ATHENS (Reuters) - Clashes broke out on Sunday between asylum-seekers and groups of locals on Lesbos, police said, in one of the most serious bouts of violence on the Greek island in months.
Locals were protesting against a group of about 200 refugees and migrants who had camped out for days on a main square on the island’s seaside promenade, a police official on the island said. The asylum-seekers were demonstrating against conditions in the island’s camp and delays in asylum applications.
Video footage on a local news website showed riot police moving in to disperse the crowd which had set several garbage containers on fire.
The clashes, which began on Sunday evening, lasted well into the early hours of Monday, the official said.
Media reported that far-right supporters were among the protesters. Lesbos Mayor Spiros Galinos described the protest as a “spontaneous reaction” but added: “If persons of extreme ideological beliefs took part in this reaction, it was to be expected.”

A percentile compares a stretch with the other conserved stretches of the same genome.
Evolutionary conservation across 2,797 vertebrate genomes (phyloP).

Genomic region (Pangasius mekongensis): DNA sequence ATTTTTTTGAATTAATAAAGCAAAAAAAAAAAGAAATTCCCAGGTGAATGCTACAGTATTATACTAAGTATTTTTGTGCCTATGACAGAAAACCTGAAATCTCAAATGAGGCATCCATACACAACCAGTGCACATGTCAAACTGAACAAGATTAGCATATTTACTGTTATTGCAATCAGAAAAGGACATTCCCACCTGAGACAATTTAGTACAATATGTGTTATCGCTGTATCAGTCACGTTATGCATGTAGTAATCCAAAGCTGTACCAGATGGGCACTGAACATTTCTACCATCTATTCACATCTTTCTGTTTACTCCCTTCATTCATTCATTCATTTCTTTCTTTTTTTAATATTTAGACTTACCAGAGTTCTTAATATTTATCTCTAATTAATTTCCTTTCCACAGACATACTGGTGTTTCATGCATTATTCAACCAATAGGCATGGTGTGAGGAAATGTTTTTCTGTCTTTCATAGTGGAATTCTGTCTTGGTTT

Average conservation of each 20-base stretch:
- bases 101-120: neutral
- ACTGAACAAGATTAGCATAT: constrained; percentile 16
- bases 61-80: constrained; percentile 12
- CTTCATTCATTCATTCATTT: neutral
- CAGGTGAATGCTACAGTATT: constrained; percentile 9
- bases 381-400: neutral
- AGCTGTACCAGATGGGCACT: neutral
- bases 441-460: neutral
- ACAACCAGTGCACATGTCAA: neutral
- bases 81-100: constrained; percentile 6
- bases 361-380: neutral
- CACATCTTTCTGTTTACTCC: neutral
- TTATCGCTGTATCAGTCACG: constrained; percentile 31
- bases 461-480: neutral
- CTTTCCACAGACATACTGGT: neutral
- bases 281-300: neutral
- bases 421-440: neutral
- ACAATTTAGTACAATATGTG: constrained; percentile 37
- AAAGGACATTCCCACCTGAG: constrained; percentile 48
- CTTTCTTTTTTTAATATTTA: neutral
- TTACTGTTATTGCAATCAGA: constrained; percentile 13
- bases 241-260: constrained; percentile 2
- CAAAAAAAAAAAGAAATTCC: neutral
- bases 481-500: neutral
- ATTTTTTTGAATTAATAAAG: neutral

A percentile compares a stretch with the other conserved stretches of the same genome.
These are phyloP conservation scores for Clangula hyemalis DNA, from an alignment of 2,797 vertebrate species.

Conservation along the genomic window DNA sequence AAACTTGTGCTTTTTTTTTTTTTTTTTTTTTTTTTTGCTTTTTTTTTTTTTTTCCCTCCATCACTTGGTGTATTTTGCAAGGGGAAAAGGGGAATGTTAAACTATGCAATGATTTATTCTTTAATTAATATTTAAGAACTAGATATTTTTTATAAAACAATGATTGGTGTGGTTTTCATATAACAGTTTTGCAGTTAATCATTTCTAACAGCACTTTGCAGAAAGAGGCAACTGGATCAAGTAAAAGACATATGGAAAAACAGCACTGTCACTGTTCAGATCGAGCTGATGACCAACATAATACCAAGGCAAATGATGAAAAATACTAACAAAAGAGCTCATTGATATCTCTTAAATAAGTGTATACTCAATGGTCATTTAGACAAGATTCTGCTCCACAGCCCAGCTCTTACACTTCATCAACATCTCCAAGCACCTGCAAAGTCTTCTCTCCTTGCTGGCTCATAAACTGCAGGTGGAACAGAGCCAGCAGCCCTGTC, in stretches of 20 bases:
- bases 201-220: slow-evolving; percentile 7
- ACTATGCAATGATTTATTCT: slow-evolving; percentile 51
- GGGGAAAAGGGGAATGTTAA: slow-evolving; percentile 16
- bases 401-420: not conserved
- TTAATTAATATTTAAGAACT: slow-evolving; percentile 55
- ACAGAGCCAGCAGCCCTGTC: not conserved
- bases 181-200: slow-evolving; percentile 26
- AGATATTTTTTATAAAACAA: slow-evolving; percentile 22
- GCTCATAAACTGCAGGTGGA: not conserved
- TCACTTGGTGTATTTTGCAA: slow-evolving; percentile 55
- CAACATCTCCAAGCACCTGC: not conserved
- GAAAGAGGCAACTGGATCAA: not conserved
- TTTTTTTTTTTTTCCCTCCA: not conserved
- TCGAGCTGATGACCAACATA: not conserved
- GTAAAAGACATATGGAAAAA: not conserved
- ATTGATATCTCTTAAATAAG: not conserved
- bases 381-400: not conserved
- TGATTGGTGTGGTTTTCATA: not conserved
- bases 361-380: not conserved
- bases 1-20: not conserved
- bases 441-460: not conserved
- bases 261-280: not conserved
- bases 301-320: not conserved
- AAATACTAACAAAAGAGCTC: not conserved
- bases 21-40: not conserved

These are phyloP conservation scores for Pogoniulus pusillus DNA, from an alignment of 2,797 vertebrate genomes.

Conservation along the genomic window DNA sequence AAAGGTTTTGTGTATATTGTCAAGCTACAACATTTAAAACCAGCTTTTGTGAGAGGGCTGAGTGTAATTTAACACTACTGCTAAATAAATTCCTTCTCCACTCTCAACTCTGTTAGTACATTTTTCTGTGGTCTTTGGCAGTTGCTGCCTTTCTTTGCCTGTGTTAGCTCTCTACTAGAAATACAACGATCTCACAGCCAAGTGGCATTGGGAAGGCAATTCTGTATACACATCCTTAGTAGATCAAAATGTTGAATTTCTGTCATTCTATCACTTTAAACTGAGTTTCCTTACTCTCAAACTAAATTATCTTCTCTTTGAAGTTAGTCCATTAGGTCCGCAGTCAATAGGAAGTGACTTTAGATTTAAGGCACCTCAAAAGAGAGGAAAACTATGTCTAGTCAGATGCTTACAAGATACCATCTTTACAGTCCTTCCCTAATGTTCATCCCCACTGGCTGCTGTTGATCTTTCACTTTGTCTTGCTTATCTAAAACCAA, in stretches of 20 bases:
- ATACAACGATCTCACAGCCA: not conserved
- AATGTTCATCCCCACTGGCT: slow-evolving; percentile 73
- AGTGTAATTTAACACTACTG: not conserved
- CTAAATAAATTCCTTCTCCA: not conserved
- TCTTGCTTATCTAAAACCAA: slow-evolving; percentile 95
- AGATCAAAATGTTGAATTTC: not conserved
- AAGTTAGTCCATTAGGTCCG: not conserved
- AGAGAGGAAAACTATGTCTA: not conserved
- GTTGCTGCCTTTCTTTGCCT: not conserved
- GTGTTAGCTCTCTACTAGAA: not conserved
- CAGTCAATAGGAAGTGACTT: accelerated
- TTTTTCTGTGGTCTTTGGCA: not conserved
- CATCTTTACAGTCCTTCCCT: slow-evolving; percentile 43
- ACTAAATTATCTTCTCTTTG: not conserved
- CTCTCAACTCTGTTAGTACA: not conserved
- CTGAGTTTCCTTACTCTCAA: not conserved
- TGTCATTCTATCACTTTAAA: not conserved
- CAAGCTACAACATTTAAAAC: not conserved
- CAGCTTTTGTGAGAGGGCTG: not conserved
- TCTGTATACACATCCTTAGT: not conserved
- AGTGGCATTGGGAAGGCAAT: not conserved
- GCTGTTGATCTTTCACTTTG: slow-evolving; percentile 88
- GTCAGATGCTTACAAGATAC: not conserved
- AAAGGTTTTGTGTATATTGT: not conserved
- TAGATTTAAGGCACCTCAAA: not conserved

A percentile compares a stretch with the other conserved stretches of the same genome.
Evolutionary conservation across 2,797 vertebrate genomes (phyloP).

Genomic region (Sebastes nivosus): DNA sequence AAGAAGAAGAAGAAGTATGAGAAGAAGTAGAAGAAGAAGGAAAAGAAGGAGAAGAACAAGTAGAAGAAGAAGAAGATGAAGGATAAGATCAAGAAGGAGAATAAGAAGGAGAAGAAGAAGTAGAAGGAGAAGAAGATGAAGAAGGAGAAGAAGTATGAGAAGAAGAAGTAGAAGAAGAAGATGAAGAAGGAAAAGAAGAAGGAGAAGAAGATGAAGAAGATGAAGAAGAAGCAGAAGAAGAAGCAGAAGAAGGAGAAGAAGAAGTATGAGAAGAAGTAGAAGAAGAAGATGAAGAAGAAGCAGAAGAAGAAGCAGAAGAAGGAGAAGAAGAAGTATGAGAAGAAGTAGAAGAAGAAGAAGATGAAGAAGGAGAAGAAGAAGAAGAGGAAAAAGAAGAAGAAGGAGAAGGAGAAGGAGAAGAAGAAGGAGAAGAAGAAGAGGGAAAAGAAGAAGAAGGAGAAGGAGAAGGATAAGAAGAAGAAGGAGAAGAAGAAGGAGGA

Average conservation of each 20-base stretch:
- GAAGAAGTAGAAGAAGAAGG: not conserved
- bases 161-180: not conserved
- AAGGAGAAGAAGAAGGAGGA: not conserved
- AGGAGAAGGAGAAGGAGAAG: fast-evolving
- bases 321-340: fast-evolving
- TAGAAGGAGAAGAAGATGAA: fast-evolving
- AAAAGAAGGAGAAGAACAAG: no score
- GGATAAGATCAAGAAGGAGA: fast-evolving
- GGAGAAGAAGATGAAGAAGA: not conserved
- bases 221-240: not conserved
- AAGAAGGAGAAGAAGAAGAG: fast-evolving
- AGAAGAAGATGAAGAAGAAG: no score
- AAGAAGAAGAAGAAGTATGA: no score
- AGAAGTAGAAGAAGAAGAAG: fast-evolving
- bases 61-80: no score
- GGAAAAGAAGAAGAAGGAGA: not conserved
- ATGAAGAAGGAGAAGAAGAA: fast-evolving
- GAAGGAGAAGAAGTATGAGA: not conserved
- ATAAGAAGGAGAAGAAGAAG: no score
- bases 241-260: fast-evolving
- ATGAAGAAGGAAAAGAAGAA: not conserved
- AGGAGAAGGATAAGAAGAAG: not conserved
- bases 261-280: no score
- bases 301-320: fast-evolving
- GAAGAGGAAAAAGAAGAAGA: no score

Lesbos was the main gateway to Europe for nearly a million refugees and migrants in 2015. Arrivals have slowed significantly since a European Union deal with Turkey in 2016 but a steady flow is putting pressure on island facilities.
Its main camp, Moria is holding more than double the number of people it was intended to.
“For the last three years, Lesbos has been experiencing an unprecedented situation. It’s carrying a huge burden,” Galinos told Greece’s Skai TV. “I’m trying to convince the government that Lesbos cannot carry this burden indefinitely.”
Reporting by Karolina Tagaris; Editing by Toby Chopra
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